II. Negotiating Philosophy
The union is looking to maintain all gains made in the last bargaining session. All areas identified as primary objectives will be improved upon. In addition, we are also seeking to improve our condition on many secondary issues.
A timely settlement is our optimal goal and we are confident that one can be reached while achieving gains for our union members. However, the union will not sacrifice its goals just to reach a timely settlement. If a lockout occurs, we shall accept it and continue negotiating towards improved conditions for the union. If a strike is deemed absolutely necessary because management will not move on any of its prerogatives, then one shall be engaged.
We will give due consideration to the objectives of our international union, but our primary goals are those of our local union brothers and sisters.
The union enters this negotiation remembering the weak contract it settled at the last negotiation. It was the first time we bargained with someone other than Stanley Steamer paint and varnish. We must be wary of the threat of GCC to move more of its paint production to its plant in Thomas City, West Carolina. GCC is believed to be at a crossroads. They seem to be seeking an expansion of their share in the OEM paint market. If this does not work, they could move to abandon the business altogether.
The union is seeking to make gains in wages, bringing it up to par with other plants in its industry and locale. The union wants to work with management to help GCC become a leader in this field. However, we want to be compensated and treated fairly in return.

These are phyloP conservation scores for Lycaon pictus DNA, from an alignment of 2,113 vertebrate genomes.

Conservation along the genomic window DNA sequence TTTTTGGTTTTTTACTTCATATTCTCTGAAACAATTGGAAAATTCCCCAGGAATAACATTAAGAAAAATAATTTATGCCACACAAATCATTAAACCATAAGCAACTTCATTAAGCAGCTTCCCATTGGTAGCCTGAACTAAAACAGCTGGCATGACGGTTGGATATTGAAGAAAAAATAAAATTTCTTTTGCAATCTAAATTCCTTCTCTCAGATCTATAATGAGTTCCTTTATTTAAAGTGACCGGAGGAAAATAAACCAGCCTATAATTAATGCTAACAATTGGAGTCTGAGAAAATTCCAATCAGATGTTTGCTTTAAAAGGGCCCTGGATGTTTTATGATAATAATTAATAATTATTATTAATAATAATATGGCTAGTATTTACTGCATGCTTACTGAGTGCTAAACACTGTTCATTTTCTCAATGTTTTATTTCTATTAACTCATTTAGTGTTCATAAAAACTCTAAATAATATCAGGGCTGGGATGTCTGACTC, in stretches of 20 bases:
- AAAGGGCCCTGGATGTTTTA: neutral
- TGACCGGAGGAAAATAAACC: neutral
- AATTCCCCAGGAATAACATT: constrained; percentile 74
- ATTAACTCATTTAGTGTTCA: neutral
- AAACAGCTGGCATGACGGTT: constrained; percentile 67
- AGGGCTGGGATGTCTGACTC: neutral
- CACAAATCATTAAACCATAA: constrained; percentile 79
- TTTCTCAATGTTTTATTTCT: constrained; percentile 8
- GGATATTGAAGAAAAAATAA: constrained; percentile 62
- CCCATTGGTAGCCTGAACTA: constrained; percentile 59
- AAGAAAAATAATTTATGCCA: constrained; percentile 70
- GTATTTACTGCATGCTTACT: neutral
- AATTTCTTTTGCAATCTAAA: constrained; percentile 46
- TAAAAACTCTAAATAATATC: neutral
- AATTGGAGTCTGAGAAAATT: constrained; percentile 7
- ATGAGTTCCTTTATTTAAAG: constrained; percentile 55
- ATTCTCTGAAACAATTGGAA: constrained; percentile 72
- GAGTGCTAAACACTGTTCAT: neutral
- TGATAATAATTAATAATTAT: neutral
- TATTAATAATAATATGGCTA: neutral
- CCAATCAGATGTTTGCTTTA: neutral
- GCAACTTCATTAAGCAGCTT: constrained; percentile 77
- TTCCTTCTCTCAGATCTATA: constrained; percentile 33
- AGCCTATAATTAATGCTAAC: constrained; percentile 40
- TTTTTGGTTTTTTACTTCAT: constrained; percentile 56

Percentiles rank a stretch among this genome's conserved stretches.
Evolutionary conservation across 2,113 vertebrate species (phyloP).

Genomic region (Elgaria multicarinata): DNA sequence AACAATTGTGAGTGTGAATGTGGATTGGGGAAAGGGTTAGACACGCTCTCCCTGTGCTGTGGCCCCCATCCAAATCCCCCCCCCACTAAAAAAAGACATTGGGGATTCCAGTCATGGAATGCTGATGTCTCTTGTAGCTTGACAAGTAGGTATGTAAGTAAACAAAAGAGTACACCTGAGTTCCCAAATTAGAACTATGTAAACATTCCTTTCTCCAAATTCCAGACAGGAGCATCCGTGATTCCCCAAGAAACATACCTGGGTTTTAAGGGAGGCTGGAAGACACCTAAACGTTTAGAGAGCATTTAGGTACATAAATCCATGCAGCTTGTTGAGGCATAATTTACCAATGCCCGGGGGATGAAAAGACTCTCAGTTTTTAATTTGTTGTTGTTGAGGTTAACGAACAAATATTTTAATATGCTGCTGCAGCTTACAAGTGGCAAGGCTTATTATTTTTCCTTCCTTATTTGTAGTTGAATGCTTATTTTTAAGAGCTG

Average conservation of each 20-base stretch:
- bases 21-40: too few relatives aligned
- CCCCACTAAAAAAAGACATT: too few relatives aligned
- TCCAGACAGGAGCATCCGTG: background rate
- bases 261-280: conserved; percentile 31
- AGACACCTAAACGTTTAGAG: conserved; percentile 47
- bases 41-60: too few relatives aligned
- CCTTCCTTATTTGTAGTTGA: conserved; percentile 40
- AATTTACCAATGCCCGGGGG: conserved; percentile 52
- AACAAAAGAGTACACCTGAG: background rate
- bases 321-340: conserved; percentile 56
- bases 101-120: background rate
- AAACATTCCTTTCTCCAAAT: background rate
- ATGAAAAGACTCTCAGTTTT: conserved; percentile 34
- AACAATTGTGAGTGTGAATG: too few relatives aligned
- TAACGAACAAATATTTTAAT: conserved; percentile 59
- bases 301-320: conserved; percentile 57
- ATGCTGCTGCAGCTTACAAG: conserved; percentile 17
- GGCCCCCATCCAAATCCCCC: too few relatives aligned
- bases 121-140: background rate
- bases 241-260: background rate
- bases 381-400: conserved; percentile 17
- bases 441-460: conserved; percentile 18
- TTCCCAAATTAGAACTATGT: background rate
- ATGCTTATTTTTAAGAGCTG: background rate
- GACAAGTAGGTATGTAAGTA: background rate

These negotiations are not applicable to these negotiations. GCC acquired their OEM from Stanley Steamer Paint and Varnish in 1995.
When GCC took over in 1995, before the election of Vikki Chen-Rivera and the appointment of Ken Littlefeather, they basically wanted to negotiate a whole new contract. And they did. Only a few articles were carried over and much of the contract is entirely new. The wage settlement was 1.5% in the first year; 1.0% (non-compound) sixteen months in; and, 1.25% (non-compound) thirty-two months in. The old classification structure was abolished and replaced with a new one. The union felt compelled to sign the contract out of fear that the plant could not long survive otherwise and a desire to keep union jobs. Since the 1995 negotiations, the unit has dropped from 300 members to 250, mostly through retirement and attrition. GCC has not given one inch during contract administration. They show little flexibility while remaining courteous.
VI Local and National Economic Climate
been low at around 4.2%.
Dupaint has a plant in Ives that is organized by the CEU. The wages we receive are comparable, but employees at their plant earn more than us. Big3Auto and PittsGlass maintain plants in California and Missouri respectively. Their wages are significantly higher. We believe these conditions will be favorable to wage gains. See the wage rate rankings below for more info.